Cinema & 'the centre cannot hold'


For those of a literary or particularly alarmist turn of mind, or who remember the lessons of their high-school English classes, recent political and cultural events may bring to mind a famous poem by the Irish poet William Butler Yeats, “The Second Coming.” The work describes the unrestful and unravelling state of modern affairs, the only outcome of which must “surely” be a kind of blasphemous “second coming,” in which humanity isn’t saved by Christ, but rather by the mythical embodiment of an enigma, the sphinx:

     Turning and turning in the widening gyre
     The falcon cannot hear the falconer;
     Things fall apart; the centre cannot hold;
     Mere anarchy is loosed upon the world,
     The blood-dimmed tide is loosed, and everywhere
     The ceremony of innocence is drowned;
     The best lack all conviction, while the worst
     Are full of passionate intensity.

     Surely some revelation is at hand;
     Surely the Second Coming is at hand.
     The Second Coming! Hardly are those words out
     When a vast image out of Spiritus Mundi
     Troubles my sight: a waste of desert sand;
     A shape with lion body and the head of a man,
     A gaze blank and pitiless as the sun,
     Is moving its slow thighs, while all about it
     Wind shadows of the indignant desert birds.

     The darkness drops again but now I know
     That twenty centuries of stony sleep
     Were vexed to nightmare by a rocking cradle,
     And what rough beast, its hour come round at last,
     Slouches towards Bethlehem to be born?

First published in 1919 in response to the horrors of the First World War, Yeats’ poem has served many an allusion-ary purpose over the past century. Joan Didion borrowed the phrase “Slouch[ing] towards Bethlehem” for the title of her 1968 essay describing the counter-cultural, hippy, druggie, lost-children scene of the Haight-Ashbury district in San Francisco; Chinua Achebe appropriated “Things fall apart” for the name of his 1960 classic novel, which addresses the effects of white European colonialism on the African people.

If, today, we were to title a work that purports to depict the contemporary atmosphere, we might also borrow a line from Yeats: “The centre cannot hold.” The riots in Ferguson, MI; the reengagement of military manoeuvers in Iraq; the violent conflict in Gaza; the outbreak of the Ebola virus; the increase in illegal immigration to the United States, and the political bickering surrounding the issue; even the tragic suicide of Robin Williams, a whirligig of a comedian, a mainstay of so many children’s films, all seem to stand behind the phrase, “the centre cannot hold.”

Yet, if anything can be said for upheaval, it is often the art rendered in response. When filmmakers start to feel the give at the center of things, the results can be powerful, shocking, wonderful, for all that they, like Yeats’ sphinx, resist a facile answer to the questions they provoke.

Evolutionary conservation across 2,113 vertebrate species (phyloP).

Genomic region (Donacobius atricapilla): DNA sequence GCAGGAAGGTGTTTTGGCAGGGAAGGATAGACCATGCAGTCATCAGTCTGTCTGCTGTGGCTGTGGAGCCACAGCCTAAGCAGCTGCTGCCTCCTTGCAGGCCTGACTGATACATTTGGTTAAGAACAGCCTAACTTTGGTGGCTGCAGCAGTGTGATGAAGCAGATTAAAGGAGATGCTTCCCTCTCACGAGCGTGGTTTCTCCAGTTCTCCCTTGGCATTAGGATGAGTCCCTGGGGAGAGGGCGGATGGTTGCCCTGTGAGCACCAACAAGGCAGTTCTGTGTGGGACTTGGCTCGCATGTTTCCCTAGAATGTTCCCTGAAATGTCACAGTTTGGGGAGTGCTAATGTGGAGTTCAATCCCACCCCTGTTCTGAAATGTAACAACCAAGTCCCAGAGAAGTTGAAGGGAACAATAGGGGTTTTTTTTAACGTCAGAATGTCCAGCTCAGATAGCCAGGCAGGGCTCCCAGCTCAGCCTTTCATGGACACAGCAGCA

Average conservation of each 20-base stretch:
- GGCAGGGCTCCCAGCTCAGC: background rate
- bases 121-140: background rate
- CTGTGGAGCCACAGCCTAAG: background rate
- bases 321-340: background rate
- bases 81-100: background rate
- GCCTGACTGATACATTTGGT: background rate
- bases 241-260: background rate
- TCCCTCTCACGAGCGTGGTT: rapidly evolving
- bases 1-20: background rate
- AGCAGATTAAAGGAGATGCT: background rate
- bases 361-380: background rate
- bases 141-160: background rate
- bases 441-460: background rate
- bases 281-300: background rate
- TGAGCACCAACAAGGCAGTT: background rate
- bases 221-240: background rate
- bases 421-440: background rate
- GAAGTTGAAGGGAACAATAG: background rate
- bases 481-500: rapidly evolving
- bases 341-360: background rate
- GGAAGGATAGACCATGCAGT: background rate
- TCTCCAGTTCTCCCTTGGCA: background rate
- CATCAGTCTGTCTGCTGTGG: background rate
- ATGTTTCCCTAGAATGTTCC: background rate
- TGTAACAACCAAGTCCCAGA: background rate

Here is our compilation of those films that best embody the timely and timeless feeling that “the centre cannot hold:”

Do the Right Thing
The hottest day of the year brings to a boil ethnic tension in the multiracial Bed-Stuy Brooklyn neighborhood in which the film is set. Spike Lee’s masterpiece.

TV network executives exploit the declining health of a former news anchor to garner high ratings. Paddy Chayefsky’s Academy Award-winning script is considered one of the best ever written, and includes the populist cri de coeur, “I’m as mad as hell, and I’m not going to take this anymore!”

Like Lee’s Do the Right Thing, Kids takes place over a single summer day in New York City. Chloe Sevigny makes her feature debut (along with Rosario Dawson) as Jenny, a teen trying to track down her ex-lover, a classmate who only sleeps with virgins, in order to tell him he has given her AIDS. The film’s final sequence is more disturbing than anything you’ll see in writer Harmony Korine’s more recent and similarly themed effort, Spring Breakers.

The Wages of Fear
This 1953 French classic follows four men charged with driving barrels of poorly packaged nitroglycerin across windingly treacherous roads. Pauline Kael summed up the Cold War-era thriller nicely: “When you can be blown up at any moment, only a fool believes that character determines fate… If this isn’t a parable of man’s position in the modern world, it’s at least an illustration of it.”

Ivan’s Childhood
Another black-and-white classic, this one a Soviet production released in 1962, the WWII film centers on 12-year-old orphan Ivan, whose zeal to exact revenge against his family’s German killers leads him to enlist, of sorts, with the Russian military. Much like Kids, acclaimed director Andrei Tarkovsky’s debut feature is a cinematic corollary to Yeats’ phrase, “The ceremony of innocence is drowned.”

A Clockwork Orange
A violent delinquent undergoes behavior therapy to curb his dangerous tendencies, though the treatment doesn’t so much reform as mentally cripple him. Societal morals are skewered to memorable effect in Stanley Kubrick’s cult classic.

Donnie Darko
A cult classic for the children of A Clockwork Orange fans, Donnie Darko centers on a teen with apocalyptic visions that feature “Frank,” a man in a rabbit suit. A famous, eerie cover of Tears for Fears’ “Mad World” included in the film says it all, tonally as much as lyrically.